There are lots of plant-based options as well, such as the excellent, vegan sandwiches from Vinnie Bolognese and Fred Panah, the rock-n-roll duo behind Renegades of Sunset who met while working at ABCV and make all of the "meatz, cheezes, and sauces" in-house here in the food hall. Right nearby is Taza Mkt, which specializes in Indian home cooking and features several appealing vegetable dishes, and at Avocaderia the namesake produce is used in all sorts of sandwiches and salads.
Many of the above places also sell some sort of alcoholic beverages, but there are a bunch of bars and even on-site distilleries as well. The Big Alice Barrel Room in Building 6, along what they call "Innovation Alley," always has 14 different beers on tap. Brooklyn Kura brews sake right there behind the bar. In addition to pouring what they call the city's largest selection of NY State made whiskey, gin, and vodka, Barrow's Intense Ginger Liqueur also serves "a vegan, Kosher, and gluten-free liqueur created with 200 pounds of fresh ginger per batch." Which does indeed sound intense!
Industry City Fun and Games
Sure, the Industry City ice rink is kind of dinky (it's so small it gets Zamboni-ed by hand), but the kids always seem to be having fun, and it's certainly a handy adventure for local families looking for something to do on weekends in the winter. The rink is located in the courtyard between Buildings 5 and 6, right next to the Game Room, where eight bucks gets you unlimited playing time at everything from ping pong and skee ball to Tekken 3 and Cruis'n Exotica.
New this season are the indoor pitches at Petanque by Carreau Club (the outdoor ones from last year are still operational as well), which is handy when it's freezing out and/or when you want to sit at the bar drink after a tough match. For an even more offbeat activity, Nazz Forge in Building 6 offers classes on such age-old trades as blacksmithing, knife-making, and leather-making.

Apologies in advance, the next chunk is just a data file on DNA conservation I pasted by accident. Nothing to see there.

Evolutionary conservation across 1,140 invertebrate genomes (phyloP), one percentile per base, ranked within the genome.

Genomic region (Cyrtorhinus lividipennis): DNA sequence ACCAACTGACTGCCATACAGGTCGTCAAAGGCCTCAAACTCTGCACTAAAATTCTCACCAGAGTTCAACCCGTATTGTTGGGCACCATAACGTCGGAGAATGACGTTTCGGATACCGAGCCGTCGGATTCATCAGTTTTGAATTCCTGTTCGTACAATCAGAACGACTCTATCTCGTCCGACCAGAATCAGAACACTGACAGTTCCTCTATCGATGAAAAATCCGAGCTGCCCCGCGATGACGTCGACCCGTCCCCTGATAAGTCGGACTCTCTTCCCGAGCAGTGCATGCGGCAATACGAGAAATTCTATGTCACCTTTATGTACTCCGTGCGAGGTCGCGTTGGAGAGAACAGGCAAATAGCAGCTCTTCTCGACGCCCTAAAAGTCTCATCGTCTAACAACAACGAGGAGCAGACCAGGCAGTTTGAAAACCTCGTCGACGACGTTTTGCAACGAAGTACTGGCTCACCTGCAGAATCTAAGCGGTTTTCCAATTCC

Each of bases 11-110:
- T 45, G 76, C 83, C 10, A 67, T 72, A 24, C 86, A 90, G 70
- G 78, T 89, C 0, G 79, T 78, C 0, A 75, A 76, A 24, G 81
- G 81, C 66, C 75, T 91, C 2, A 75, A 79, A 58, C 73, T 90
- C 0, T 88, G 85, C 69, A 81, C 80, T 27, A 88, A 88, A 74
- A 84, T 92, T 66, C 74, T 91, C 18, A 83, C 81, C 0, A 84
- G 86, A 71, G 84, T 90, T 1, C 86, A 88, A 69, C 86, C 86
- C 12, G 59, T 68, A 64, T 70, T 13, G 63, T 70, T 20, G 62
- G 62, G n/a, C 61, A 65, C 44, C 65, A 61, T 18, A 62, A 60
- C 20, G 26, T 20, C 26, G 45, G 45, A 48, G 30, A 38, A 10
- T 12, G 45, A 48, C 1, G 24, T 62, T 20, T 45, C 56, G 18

Industry City Shopping
Up on the second floor of Building 5, along a narrow corridor that's been branded as the Maker's Guild, you'll find a charming array of small shops from local artisans and designers. For Sea and Oats sells "ocean-friendly" naturally-derived skincare products, Hollander and Lexer features button-down shirts made from small batch Japanese cotton. and Ashya has contemporary leather bags and travel accessories.
There's a huge home furnishings and decor presence at Industry City, touted as the "Brooklyn Design District" and starring outlet stores from such heavy hitters as ABC Carpet and Home, Design Within Reach, Restoration Hardware, and West Elm. Shakuff Lighting specializes in handcrafted, custom made lighting, City Foundry is cluttered with restored vintage and antique furniture and artifacts, and Imports From Marrakesh sells "the latest 'must-haves' direct from the ancient Moroccan commerce center of Marrakech, including encaustic tiles, lighting, hand-woven carpets," and more.
There's plenty of fun stuff here too. The legendary St. Mark's Comics decamped to Industry City a few years back after more than three decades in the East Village, continuing to be a vital source of classic and current comics, graphic novels, and toys. Bookoff, in the loft at Japan Village, is your spot for manga and anime DVDs, video games, action figures, clothing, and accessories. And DUMBO's great Powerhouse Books has an expansive outpost in Building 3, featuring a well-curated selection of today's best, most interesting titles.
Industry City is located between 33rd and 37th Streets, and 2nd and 3rd Avenues, in Sunset Park, Brooklyn. And getting there is a breeze with the MTA. Just take the D, N, or R trains to 36th Street and walk one block west.
Just take the D, N, or R trains to 36th Street and walk one block west to Industry City